The vast American high school basketball landscape is littered with talent disparities. There are countless stories of running clocks, of games ending at halftime, of astounding triple-digit point totals and similarly astounding single-digit ones. But 100-plus points and a shutout?
Not completely unprecedented. But close to unheard of.
That’s what happened in northeast Montana last Friday. The Froid-Medicine Lake Redhawks beat the Brockton High Warriors 102-0. Yes, 102-0.
So how did this happen?
Brockton’s roster was whittled down to five players by sickness and other absences. According to Johnson, the five players were an eighth-grader, a freshman who had “never really played ball until this year,” a sophomore who hadn’t played since sixth grade and two other sophomores. None were above 5-foot-7.
Froid-Medicine Lake, meanwhile, had three players taller than 6 feet.
Brockton went from a full starting five down to four players early in the second half due to an ankle injury. It trailed 59-0 at halftime, and not even a second-half running clock could prevent Froid-Medicine Lake from getting to triple digits.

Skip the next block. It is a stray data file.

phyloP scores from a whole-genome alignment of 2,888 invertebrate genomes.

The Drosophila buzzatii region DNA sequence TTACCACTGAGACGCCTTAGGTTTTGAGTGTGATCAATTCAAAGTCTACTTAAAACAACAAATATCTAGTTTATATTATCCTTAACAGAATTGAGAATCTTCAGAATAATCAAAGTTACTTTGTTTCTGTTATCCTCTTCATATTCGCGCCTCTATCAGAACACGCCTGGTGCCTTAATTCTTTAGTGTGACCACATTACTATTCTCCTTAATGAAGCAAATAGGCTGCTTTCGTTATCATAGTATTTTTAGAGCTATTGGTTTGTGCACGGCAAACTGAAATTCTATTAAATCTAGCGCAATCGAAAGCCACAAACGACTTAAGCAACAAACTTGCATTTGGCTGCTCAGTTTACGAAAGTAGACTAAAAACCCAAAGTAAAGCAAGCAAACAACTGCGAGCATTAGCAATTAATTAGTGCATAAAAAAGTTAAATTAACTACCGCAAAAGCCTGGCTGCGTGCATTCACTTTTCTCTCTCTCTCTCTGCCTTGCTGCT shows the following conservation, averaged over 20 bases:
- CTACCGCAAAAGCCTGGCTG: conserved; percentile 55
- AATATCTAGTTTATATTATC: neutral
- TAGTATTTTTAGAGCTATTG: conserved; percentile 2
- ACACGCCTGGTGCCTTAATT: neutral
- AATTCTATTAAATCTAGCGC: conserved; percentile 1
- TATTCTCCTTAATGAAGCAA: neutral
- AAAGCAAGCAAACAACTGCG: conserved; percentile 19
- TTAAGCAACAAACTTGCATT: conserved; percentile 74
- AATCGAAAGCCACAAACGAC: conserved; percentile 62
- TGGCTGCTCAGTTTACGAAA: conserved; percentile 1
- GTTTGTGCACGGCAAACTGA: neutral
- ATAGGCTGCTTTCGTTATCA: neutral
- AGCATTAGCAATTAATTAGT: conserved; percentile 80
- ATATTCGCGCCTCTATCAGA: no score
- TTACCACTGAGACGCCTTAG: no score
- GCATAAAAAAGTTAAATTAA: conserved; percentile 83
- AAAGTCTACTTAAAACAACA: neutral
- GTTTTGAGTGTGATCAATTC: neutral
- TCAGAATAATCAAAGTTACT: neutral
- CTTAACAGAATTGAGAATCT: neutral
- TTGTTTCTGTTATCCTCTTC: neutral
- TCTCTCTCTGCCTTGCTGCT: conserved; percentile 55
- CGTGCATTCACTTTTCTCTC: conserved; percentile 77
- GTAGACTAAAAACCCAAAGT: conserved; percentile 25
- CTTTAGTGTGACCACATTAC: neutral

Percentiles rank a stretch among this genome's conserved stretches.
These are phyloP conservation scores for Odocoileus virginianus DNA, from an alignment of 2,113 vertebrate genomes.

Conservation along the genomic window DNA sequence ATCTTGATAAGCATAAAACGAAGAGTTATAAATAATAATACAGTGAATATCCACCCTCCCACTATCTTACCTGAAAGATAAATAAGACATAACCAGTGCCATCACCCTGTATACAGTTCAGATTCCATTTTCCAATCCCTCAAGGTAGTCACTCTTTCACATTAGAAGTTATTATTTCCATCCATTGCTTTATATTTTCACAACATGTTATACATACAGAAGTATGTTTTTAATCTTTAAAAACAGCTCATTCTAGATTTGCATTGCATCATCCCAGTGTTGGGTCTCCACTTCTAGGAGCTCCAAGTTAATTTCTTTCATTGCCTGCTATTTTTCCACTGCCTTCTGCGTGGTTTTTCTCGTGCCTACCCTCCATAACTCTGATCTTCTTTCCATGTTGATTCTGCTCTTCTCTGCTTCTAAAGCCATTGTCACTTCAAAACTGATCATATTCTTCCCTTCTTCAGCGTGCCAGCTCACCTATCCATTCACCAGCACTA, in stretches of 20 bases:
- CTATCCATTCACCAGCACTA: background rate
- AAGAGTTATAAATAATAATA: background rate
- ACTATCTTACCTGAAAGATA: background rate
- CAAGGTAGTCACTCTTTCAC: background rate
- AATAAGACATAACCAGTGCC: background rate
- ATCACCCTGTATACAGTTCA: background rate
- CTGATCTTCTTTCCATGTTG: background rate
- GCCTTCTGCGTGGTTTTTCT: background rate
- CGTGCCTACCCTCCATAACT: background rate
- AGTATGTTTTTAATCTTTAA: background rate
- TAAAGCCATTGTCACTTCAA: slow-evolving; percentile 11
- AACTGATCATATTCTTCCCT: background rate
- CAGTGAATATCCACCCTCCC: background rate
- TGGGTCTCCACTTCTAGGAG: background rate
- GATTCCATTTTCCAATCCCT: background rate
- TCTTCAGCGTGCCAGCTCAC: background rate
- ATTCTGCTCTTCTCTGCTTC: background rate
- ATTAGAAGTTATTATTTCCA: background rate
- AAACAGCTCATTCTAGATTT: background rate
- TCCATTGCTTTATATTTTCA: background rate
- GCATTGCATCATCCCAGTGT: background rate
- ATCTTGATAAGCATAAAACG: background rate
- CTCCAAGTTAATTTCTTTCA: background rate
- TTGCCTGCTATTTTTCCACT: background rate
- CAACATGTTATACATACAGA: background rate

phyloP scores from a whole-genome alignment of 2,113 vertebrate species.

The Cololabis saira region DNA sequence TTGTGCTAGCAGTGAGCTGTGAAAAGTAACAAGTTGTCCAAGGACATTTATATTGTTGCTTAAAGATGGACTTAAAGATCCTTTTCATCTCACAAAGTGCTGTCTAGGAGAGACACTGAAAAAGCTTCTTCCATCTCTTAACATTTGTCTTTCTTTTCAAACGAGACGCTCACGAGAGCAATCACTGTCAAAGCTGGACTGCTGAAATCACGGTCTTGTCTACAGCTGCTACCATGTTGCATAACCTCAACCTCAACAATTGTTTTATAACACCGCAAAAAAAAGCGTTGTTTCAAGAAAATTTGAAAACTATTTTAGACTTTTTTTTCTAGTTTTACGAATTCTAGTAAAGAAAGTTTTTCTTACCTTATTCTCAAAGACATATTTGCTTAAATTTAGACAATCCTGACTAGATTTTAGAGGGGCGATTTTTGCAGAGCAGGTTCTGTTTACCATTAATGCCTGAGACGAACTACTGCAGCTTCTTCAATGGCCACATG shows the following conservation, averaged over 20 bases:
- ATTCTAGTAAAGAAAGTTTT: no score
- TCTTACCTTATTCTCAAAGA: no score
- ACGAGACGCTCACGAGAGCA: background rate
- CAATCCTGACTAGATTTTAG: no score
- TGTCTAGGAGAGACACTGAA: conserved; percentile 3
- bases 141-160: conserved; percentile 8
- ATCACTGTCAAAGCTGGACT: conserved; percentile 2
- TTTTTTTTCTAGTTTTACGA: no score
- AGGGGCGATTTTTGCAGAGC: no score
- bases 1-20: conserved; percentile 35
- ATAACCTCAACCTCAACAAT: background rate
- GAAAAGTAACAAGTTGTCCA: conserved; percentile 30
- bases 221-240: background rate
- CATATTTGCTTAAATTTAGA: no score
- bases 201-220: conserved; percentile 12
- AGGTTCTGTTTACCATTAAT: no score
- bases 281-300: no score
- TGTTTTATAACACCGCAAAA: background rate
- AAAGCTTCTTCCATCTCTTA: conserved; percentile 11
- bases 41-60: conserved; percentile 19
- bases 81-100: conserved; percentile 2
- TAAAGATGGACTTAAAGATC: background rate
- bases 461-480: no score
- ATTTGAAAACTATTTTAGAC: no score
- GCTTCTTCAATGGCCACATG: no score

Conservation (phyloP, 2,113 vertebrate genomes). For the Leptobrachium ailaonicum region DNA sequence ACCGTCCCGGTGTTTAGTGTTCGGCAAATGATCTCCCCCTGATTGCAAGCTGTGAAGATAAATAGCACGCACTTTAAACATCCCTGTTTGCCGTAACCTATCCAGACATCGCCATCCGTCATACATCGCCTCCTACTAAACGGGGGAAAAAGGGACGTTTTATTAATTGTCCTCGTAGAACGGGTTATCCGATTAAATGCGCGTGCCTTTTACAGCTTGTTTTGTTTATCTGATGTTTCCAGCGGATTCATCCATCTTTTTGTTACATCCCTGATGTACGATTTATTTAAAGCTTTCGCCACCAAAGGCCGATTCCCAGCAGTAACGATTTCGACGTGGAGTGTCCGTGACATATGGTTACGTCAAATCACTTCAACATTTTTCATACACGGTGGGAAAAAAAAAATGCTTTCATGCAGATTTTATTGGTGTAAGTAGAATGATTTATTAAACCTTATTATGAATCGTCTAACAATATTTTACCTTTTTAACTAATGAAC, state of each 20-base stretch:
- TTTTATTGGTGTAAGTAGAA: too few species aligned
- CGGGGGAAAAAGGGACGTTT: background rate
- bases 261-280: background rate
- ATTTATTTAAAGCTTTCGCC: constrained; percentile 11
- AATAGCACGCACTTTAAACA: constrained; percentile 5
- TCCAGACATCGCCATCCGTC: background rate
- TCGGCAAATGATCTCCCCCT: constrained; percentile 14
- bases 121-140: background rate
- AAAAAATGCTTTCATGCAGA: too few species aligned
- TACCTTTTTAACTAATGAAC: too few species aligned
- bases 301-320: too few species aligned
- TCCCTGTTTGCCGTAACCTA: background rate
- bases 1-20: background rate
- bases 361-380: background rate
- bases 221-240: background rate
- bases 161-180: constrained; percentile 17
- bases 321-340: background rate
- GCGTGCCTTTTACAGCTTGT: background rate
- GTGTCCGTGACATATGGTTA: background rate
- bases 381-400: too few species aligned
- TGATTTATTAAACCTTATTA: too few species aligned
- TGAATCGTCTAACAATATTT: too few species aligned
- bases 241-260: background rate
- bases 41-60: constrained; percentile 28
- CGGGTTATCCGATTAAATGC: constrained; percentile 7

“I’m not sure if we even hit double-figures in field goal attempts,” Johnson said of his Brockton team.
Still, there’s the question of why the game was allowed to get this out of hand. Why the refs didn’t stop it. Johnson told the Great Falls Tribune that he and his players weren’t unhappy with their opponents. But something probably should have been done.
Froid-Medicine Lake coach Lance Brekke, speaking to the Tribune, seemed to agree. “This will never happen again, that’s for sure,” he said. “The integrity of the game just went out the window.”
The shutout was originally believed to be the first in Montana high school basketball history, but the Tribune uncovered a 57-0 girls game two years ago.
However, shutouts in basketball are incredibly rare, and are sometimes controversial. One infamous instance, in 2009 in Dallas, saw a girls high school game end 100-0. Afterward, the winning coach was fired.
But there doesn’t seem to be any ill will after the 102-0 Montana game. Johnson didn’t seem to be blaming anybody. And he certainly wasn’t unhappy with his own players.
“They did nothing wrong,” he told the Tribune. “At the end of the day, they all went home and asked: ‘What’s for dinner, Mom?’”
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